Although it's certainly more fun to attain these benefits through bathing in the Dead Sea, today, thanks to the close to thirty cosmetic companies touting Dead Sea products, its possible to purchase natural Dead Sea salts and mud as well as hundreds of different moisturizing creams, skin care products, soaps, shampoos, and perfumes based on natural minerals extracted from the Dead Sea.
Wonder of the World
Dead Sea is much more than a huge natural health spa. It's rugged, pristine beauty is so unique that it's been nominated – and is one of the fourteen finalist – to the 2011 international contest decide which natural phenomenon is to be included as one of the Seven Wonders of the World. The other contestants include such spectacular places as the Amazon River, the Galapagos Islands, the Grand Canyon and the Great Barrier Reef. Winning this prestigious award would be a tremendous boost for tourism; in 2007, after Jordon's Petra was elected as one of the Seven Wonders of the World, Jordon enjoyed a three hundred percent increase in tourism!
But the rules for the contest specify, “sites of extraordinary beauty and ecological significance, which have not been created or significantly altered by humans.” Although the
Dead Sea is more than magnificent and definitely has tremendous ecological significance, there is no doubt that it has been "significantly altered by humans." Almost all the water from the , which, other than a few springs and minimal rainfall, is the Sea's only water source, is diverted for agriculture use. In addition, companies such as the Jordon River Dead Sea Works and the close to thirty cosmetic companies mentioned in this article extract huge amounts of minerals from the sea.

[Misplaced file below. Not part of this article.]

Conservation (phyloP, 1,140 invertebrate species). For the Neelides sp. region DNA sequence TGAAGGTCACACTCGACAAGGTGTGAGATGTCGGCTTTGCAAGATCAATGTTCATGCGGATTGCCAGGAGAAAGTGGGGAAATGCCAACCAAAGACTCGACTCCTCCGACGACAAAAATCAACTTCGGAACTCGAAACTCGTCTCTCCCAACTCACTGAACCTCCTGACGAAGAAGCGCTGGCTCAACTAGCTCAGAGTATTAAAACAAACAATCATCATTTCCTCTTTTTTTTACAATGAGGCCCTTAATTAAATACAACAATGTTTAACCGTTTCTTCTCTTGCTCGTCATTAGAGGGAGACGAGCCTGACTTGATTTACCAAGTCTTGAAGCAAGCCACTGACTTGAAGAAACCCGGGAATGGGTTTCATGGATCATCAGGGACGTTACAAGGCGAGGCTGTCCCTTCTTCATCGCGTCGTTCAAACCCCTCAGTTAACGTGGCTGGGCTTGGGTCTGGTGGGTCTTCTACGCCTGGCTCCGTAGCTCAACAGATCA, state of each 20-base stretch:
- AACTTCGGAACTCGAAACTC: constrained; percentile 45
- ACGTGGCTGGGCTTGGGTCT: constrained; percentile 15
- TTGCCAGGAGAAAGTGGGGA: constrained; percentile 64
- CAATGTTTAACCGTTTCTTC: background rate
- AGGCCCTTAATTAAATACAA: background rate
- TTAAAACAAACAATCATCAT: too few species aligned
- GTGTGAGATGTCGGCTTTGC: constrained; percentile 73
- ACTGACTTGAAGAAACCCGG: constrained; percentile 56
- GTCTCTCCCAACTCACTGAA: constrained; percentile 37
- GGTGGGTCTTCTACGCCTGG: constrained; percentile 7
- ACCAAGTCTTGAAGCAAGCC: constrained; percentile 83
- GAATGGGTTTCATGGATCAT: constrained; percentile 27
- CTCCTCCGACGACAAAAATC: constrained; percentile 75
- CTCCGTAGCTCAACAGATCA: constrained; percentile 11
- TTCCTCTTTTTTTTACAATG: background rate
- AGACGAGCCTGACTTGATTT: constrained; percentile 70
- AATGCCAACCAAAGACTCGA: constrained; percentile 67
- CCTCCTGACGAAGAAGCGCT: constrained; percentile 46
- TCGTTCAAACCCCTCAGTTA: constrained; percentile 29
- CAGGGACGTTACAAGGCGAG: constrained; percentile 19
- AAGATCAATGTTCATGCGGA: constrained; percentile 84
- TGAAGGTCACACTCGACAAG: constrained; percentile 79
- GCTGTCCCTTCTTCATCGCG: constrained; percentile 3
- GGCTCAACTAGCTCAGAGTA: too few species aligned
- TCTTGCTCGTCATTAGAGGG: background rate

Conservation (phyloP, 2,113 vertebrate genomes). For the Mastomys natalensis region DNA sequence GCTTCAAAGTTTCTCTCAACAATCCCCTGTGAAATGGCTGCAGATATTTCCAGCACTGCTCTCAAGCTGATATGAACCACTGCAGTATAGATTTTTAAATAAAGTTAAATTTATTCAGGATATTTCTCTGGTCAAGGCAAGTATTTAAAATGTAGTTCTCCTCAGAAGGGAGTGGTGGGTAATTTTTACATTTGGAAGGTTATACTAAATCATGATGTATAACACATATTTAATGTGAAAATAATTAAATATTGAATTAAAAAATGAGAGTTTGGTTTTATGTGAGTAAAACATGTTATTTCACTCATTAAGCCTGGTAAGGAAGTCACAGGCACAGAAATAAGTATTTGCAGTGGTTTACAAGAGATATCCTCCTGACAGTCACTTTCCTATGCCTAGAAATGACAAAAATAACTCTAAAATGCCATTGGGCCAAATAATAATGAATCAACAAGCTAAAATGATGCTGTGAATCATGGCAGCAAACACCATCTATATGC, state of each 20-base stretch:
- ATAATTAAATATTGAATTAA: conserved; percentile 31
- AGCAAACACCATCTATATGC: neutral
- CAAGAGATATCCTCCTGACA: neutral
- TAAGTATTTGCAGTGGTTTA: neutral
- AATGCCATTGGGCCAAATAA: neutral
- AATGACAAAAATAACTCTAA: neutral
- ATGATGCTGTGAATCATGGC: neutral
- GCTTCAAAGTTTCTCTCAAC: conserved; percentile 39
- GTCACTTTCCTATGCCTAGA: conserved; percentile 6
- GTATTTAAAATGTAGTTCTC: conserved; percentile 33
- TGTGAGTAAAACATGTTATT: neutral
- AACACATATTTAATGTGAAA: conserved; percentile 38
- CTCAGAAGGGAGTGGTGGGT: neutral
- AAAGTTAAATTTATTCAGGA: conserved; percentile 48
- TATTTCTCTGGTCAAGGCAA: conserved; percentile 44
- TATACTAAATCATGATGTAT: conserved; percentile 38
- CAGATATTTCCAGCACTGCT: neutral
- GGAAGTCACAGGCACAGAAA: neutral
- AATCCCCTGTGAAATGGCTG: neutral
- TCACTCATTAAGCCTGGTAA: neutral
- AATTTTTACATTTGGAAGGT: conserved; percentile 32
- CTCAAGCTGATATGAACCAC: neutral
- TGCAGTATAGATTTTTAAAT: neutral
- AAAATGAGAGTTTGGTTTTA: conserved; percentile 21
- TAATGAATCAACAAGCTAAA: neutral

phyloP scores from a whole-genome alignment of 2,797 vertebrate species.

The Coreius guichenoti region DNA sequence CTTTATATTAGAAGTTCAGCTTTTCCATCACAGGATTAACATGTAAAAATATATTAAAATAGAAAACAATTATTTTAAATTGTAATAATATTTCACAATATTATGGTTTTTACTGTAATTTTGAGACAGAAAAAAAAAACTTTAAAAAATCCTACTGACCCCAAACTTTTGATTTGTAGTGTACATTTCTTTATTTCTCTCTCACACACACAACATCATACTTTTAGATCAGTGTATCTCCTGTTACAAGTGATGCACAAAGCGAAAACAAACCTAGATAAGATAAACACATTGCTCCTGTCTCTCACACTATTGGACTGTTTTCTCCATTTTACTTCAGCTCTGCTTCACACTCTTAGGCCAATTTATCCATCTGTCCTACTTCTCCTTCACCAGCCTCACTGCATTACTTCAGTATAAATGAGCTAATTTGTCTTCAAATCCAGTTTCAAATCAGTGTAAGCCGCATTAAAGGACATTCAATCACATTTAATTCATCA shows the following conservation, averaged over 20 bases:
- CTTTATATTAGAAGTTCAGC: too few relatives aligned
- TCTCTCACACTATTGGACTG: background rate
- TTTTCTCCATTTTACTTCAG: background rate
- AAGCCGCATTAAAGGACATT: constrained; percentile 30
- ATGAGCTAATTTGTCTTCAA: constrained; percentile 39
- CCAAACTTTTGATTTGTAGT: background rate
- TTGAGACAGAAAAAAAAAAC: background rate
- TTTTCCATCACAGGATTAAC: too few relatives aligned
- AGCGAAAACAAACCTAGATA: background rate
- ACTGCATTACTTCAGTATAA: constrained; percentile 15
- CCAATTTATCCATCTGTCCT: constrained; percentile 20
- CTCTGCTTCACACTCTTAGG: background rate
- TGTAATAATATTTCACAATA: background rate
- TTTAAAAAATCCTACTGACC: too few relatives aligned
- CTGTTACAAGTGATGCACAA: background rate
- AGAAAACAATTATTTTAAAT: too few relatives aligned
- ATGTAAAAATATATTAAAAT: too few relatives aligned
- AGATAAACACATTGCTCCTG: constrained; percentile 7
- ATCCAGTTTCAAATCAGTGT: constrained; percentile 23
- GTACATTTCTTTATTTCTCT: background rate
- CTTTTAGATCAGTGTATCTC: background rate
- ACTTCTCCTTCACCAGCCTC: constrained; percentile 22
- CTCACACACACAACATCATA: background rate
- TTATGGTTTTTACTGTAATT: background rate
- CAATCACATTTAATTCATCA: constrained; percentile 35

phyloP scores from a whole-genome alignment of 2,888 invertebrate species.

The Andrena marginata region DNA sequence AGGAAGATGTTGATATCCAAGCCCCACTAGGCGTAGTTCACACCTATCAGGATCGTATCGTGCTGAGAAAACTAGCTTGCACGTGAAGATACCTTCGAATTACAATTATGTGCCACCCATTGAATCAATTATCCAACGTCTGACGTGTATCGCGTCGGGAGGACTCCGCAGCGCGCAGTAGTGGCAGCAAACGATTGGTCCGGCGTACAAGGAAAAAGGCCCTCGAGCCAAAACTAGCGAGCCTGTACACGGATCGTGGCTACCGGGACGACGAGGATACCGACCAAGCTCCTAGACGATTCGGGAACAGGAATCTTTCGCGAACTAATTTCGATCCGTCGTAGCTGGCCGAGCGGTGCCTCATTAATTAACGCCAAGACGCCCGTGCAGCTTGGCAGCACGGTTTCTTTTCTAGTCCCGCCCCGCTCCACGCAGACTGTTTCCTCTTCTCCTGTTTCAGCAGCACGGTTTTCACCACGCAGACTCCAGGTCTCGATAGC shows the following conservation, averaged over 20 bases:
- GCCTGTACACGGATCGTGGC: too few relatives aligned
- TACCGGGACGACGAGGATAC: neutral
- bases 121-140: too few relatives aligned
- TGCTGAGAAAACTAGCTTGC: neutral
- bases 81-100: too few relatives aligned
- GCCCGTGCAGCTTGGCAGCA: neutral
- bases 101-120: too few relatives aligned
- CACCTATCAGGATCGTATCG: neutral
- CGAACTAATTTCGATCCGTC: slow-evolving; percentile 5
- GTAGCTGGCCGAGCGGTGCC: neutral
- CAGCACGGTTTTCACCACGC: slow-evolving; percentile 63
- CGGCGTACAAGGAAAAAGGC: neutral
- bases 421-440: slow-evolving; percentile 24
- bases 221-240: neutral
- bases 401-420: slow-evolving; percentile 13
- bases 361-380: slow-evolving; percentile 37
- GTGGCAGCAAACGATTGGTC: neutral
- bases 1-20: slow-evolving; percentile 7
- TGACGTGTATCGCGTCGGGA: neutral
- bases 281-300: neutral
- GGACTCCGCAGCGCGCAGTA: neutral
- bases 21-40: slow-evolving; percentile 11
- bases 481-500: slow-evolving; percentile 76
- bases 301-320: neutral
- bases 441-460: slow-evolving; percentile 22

There is no doubt about it. The
Dead Sea is rapidly shrinking. Forty years ago, the Dead Sea was 392 meters (1286 feet) below sea level. Today, it is around 412 meters (1352 feet) below sea level and decreasing by around one meter (approximately 3.3 feet) every year. If this trend persists over the next 10 years, the Dead Sea will lose one-third of its area--receding from 1,000 sq km (approximately 386 sq. mile) at the beginning of the 1960s to around 650 sq km. (approximately 251 sq. miles).
When I first came to
Israel, the Dead Sea shore was just yards away from the road, today it's up to a mile inland. Close to forty years ago, the Ein Gedi spa edged the shoreline. Today, the distance is so great that a small railroad transports bathers from the spa to the water. As a matter of fact, the Dead Sea is actually two separate lakes, with a strip of land dividing them. If it weren't for an aqueduct transporting water from the northern part of the lake to the southern part, which is where the hotels are built, the southern lake would have also disappeared, leaving a whole complex of luxurious hotels and spas behind.
The changes in the
Dead Sea were really brought home to me several years ago when I toured the Dead Sea Works near Sedom. Pictures taken at the beginning of the twentieth century showed the Dead Sea as covering much of the mountain ridge where I was standing and gazing down at the lake in the distance!
The death of the Dead Sea would have serious financial and ecological repercussions for both
and Jordon. In answer to this threat, the two countries are working together to create a pipeline that will bring in water from the Israel Red Sea. The planned project, dubbed the Red-Dead Pipeline, will dump 450 cubic meters (approximately 15,892 cubic feet) of water into the Dead Sea annually, saving it from extinction.